To all of You who hold Boeing responsible to create more sophisticated automation: what are You talking about? Are You aware that any of the highly computerized A/C of today present more or less the same number of software errors. Means the more software You put into a system, the more software problems You will create. To my opinion we are far away from beeing able to create a tecnical system that will be 100% failsafe.

Besides, isn't it the reason that we sit in 0L and 0R as pilots to prevent that things end up in an accident when any of the systems fail? To my philosophy we are paid to provide air transportation using our sound judgement exactly for situations like that, the day by day ops is already leading keen young airline executives to call for downgrading our profession to more or less system operator status. Hudson River was a splendid example for what I mean, that crew earned the salary for all US Airline crews for a year. I would also say it is not missing sensitivity to call it a gross error if a crew did not acomplish the task that they were supposed to.

As to reaction from the Turkish side, I would compare it to the sick reaction of Brazilian authority when prompted to improve ATC, this in connection with the findings of the 2006 midair. For those who do not know, Brazil ATC is in the hand of military, looks like this is painting a certain picture.

I think it would be a high time for international pilots association to attack these 'cultural' problems in a more agressive way to the benefit of the aviation industry.

Last edited by Flyinheavy; 6th Mar 2009 at 23:45.
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Old 6th Mar 2009, 23:27
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I think software developers reading this thread, and people who have suddenly decided they could make software developers, should understand that far, far better software developers than you thought long and hard, and worked on this system design, and developed it in the light of experience, and have produced a system that has worked fine for all the world for 25 years.........except for 1 flight.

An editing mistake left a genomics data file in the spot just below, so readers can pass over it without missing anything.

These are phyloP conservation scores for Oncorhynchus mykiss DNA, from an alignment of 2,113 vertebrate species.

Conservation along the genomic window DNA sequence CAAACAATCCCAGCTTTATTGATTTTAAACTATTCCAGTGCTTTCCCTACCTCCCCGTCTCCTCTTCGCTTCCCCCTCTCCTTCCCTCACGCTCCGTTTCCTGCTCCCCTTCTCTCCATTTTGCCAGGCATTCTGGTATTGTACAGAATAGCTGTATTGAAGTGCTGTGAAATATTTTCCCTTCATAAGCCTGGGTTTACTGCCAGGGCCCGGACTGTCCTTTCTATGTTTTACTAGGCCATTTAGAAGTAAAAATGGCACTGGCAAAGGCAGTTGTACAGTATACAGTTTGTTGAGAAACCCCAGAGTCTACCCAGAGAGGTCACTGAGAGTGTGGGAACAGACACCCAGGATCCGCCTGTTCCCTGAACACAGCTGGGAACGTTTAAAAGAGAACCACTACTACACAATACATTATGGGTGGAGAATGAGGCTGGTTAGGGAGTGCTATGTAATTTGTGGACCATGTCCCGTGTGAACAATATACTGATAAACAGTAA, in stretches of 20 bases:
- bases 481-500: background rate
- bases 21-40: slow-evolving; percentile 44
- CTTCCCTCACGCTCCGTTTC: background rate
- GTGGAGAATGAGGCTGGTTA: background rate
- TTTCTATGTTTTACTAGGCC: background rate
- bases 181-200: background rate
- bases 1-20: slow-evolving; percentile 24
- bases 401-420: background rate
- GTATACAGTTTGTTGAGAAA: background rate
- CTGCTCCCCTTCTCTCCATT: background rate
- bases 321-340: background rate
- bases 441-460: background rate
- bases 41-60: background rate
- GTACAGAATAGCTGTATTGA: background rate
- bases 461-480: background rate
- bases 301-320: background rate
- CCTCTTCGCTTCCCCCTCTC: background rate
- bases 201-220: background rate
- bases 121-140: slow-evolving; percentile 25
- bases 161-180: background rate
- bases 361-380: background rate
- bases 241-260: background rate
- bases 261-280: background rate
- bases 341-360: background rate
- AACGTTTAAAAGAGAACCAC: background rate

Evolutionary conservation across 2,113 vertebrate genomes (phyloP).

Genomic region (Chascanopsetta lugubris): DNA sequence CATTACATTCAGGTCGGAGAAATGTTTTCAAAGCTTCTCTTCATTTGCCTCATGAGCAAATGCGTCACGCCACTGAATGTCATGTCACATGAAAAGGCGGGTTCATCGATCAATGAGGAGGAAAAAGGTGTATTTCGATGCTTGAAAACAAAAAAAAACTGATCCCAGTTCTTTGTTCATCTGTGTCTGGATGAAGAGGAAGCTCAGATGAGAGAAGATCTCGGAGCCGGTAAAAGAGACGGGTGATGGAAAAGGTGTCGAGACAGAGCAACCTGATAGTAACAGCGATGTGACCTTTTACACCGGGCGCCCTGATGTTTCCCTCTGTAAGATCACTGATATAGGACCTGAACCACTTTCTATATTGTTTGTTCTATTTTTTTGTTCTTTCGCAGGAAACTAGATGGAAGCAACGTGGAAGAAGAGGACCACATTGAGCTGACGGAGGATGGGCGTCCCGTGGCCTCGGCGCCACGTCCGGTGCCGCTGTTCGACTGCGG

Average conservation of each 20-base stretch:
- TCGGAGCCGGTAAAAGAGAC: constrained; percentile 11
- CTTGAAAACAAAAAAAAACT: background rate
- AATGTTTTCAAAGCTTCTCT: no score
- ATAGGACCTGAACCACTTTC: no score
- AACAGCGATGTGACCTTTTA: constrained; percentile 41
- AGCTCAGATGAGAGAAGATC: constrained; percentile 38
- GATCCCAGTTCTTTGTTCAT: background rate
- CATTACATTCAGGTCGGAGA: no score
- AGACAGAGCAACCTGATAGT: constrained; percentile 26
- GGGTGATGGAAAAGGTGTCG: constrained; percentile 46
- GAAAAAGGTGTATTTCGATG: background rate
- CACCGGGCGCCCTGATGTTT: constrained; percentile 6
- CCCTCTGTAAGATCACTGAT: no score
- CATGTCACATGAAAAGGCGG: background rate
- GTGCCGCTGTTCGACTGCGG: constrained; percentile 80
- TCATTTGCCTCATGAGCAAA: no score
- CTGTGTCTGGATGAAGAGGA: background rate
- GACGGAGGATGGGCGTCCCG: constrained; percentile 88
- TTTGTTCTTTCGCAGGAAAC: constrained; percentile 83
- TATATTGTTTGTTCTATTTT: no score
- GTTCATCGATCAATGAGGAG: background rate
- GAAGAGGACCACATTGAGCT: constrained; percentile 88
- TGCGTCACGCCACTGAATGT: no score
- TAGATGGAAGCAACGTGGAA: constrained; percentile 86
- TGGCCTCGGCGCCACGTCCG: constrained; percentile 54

Rainboe, if you look closely, I think it is not the software developers or system designers but those who think they could do it better ("how hard could it be") who are suggesting the system should be changed.

As you say, anyone who has done system or software design for a fault tolerant system knows just how hard it can be to diagnose faults reliably. It's easy enough to say that a couple lines of code would have fixed this specific situation. But it is much harder to spot all the situations that wouldn't be fixed and would be created by the change.
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Old 6th Mar 2009, 23:32
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Would TOGA also be fed by the faulty RA 1 in this case? It has been stated in the Boeing manual that the RA data is used for TOGA calculations. Any idea?
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Old 6th Mar 2009, 23:37
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@cagun
You can apply the TOGA anytime and the AFS will react accordingly.Except when you already deployed the reversers.
Means even after touch down on a CAT3 autoland.
Fh